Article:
The Pillars of the Earth was originally released in 1989 and was a major departure for Follett, until that time known as a writer of thrillers. The book is a sweeping historical epic, taking place across some thirty years of 12th Century history, beginning with the civil war between King Stephen and the Empress Maud and ending with the martyrdom of Thomas Beckett. The story focuses on the hamlet of Kingsbridge and its growth as a churchman and a visionary builder, Philip and Tom, join forces to build the grandest cathedral in all Christendom. Their vast ambition is constantly tested by the machinations of Archdeacon Waleran and the jealous bitterness of William Hamleigh, a local nobleman. As the cathedral takes shape, the story moves on to follow the adventures of Tom's children, in particular his stepson Jack, as the task of completing the project falls to them. Above all, an old crime and a vile curse run their course across the passage of many years.
Follett's ambition is admirable in this book. A substantial cast of characters is explored and develops over the course of a thousand pages and many years of storylines. Whilst the idea of building a cathedral may seem a bit dry for the subject of a novel, Follett wraps so many duels, battles and murders around the event, not to mention a colossal amount of political intrigue, that the novel comes across as more of a melodrama, a feeling increased by William Hamleigh's rather cartoonish villainy. There's nothing wrong with a melodrama and The Pillars of the Earth is an enjoyable example of the subgenre, but this means the book lacks subtlety. Working out the black hats from the white hats isn't hard, although Follett does throw an interesting curveball towards the end of the book when a couple of characters suffer role reversals that are nevertheless convincing.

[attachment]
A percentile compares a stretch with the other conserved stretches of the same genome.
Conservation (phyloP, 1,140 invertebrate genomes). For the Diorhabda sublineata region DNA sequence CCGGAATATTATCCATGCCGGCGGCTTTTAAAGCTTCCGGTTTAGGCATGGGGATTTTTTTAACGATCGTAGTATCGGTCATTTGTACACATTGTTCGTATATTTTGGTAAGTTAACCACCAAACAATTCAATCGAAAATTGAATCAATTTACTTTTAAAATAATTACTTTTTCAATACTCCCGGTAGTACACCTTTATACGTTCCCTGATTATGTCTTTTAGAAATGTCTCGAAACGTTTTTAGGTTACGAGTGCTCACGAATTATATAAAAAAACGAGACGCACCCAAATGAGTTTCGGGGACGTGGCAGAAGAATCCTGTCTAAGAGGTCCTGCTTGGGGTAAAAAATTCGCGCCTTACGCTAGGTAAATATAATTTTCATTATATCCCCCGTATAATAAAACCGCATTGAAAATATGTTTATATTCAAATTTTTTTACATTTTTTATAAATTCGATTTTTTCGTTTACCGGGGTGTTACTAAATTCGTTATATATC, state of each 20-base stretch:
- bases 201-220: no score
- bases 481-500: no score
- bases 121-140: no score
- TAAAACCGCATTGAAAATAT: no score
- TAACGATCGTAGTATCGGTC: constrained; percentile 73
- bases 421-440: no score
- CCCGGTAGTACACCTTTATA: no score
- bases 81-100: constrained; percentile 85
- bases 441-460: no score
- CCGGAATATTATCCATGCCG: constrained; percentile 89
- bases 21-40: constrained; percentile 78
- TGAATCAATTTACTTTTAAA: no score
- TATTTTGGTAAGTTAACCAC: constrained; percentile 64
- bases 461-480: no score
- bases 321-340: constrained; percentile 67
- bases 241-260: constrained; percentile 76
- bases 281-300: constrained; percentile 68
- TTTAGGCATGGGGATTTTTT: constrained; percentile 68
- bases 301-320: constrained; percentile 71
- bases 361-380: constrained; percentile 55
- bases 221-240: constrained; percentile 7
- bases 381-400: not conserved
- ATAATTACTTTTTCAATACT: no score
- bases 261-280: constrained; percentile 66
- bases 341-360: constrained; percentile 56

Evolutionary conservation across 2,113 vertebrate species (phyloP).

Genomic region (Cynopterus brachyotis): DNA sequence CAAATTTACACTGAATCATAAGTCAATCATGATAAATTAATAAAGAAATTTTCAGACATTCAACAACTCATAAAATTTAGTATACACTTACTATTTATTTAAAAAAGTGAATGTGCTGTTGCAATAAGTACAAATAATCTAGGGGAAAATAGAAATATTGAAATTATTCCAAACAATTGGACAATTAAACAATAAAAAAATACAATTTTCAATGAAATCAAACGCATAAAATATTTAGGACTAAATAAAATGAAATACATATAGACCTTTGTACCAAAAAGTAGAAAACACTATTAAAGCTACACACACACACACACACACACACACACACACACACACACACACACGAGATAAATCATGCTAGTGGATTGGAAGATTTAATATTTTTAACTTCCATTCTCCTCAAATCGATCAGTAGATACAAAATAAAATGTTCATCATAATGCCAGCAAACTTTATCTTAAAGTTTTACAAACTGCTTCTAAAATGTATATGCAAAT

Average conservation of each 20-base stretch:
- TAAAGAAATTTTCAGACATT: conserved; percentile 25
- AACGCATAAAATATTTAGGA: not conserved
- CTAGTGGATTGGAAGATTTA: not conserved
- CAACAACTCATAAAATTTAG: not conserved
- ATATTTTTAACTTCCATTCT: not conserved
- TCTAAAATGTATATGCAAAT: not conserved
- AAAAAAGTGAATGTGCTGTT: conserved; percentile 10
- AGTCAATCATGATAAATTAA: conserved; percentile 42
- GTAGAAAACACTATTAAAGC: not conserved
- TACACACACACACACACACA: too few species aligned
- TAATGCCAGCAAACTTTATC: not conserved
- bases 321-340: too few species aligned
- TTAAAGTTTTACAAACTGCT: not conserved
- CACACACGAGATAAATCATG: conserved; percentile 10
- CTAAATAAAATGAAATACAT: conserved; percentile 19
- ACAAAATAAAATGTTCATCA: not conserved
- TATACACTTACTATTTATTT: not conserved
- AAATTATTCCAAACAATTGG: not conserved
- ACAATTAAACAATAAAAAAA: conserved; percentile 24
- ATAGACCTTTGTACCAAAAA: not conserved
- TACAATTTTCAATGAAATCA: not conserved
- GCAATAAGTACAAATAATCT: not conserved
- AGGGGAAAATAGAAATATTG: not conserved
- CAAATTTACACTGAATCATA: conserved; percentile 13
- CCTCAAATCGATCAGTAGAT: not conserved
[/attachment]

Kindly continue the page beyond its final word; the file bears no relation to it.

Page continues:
The detail of 12th Century life is very convincing, and anyone who's pondered how churches managed to fund themselves at a time of relative poverty will find their questions soon answered by this book. That said, Follett never really nails the alieness of medieval people. These people did not really think like us and their differing conceptions of the value of life and death are not explored at all. The ease with which a key female character becomes a prominent businesswoman is a clear example of how this book essentially features 20th Century characters translated to the 12th with some lip service to the laws and mores of the time. There is also a lot of sex - both consensual and rape - in the novel, a lot of which feels pretty gratuitous with no real story value.
The Pillars of the Earth (***½) is an ambitious and impressive work that reaches for true greatness but is let down by cartoon bad guys and a lack of character depth. As a melodrama it works well and it's certainly page-turningly compulsive at times (its extreme length isn't one of its problems), but there's a feeling of there being a lot more that could have been done with the story that Follett fails to achieve. The book is published by Pan Macmillan in the UK and by NAL in the USA.